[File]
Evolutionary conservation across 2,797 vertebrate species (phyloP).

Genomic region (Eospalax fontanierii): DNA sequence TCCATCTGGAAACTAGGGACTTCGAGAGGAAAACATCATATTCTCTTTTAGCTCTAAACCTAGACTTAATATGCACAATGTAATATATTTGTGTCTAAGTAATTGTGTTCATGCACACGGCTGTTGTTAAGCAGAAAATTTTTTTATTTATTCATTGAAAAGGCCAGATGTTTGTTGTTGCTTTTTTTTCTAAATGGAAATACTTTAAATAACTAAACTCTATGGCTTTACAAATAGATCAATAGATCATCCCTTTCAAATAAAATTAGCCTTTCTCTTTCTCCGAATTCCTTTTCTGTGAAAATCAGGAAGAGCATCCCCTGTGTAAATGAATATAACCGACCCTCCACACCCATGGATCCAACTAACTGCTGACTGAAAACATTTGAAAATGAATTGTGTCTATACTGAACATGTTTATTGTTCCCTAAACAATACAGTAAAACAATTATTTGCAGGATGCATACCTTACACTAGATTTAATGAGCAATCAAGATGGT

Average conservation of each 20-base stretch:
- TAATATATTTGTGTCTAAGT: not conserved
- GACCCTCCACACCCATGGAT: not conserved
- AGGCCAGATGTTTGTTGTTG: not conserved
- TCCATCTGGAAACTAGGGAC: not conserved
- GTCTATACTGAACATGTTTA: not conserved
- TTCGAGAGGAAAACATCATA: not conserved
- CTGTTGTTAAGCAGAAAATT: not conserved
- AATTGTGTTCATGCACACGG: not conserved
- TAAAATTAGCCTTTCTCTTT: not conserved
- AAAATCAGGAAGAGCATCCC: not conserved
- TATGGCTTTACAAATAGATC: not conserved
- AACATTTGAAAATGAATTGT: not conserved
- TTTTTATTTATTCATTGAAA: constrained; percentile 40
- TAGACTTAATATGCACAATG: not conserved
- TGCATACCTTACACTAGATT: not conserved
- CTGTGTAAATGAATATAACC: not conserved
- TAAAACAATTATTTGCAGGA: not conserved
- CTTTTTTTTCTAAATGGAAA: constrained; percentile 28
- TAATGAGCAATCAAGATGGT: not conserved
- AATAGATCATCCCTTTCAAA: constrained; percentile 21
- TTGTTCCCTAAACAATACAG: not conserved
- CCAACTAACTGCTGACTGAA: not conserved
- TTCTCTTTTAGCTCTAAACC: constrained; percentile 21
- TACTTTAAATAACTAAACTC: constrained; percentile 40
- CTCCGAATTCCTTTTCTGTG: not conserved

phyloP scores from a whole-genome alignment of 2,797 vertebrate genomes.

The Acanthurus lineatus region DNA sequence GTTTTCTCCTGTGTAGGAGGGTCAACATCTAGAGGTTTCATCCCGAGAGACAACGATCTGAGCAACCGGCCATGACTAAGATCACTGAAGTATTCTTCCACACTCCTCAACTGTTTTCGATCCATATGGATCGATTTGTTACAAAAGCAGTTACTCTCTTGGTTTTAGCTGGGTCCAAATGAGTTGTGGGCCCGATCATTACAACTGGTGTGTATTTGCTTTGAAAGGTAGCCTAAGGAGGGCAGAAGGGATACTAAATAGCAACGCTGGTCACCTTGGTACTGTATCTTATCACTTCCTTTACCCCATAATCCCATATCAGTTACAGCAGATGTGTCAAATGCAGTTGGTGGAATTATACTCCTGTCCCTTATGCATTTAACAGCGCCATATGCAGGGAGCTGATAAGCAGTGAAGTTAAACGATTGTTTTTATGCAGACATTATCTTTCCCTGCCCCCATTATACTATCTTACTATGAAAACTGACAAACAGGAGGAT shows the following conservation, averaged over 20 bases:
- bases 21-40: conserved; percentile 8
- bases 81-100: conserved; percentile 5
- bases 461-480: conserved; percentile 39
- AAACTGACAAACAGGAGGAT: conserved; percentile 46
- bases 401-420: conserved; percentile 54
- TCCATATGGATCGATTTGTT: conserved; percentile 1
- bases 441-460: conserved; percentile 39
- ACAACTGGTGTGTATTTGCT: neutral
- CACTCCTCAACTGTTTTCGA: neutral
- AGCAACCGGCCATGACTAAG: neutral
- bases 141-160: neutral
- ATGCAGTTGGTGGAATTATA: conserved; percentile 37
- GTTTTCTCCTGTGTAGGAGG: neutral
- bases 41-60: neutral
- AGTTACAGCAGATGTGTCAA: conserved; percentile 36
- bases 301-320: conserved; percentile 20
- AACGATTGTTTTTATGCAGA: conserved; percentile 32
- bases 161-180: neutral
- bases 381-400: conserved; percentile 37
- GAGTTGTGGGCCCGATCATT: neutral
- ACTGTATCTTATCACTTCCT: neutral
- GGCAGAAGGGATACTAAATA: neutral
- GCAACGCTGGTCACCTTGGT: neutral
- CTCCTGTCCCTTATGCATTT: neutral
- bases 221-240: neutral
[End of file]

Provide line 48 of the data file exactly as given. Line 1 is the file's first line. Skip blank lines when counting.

- bases 161-180: neutral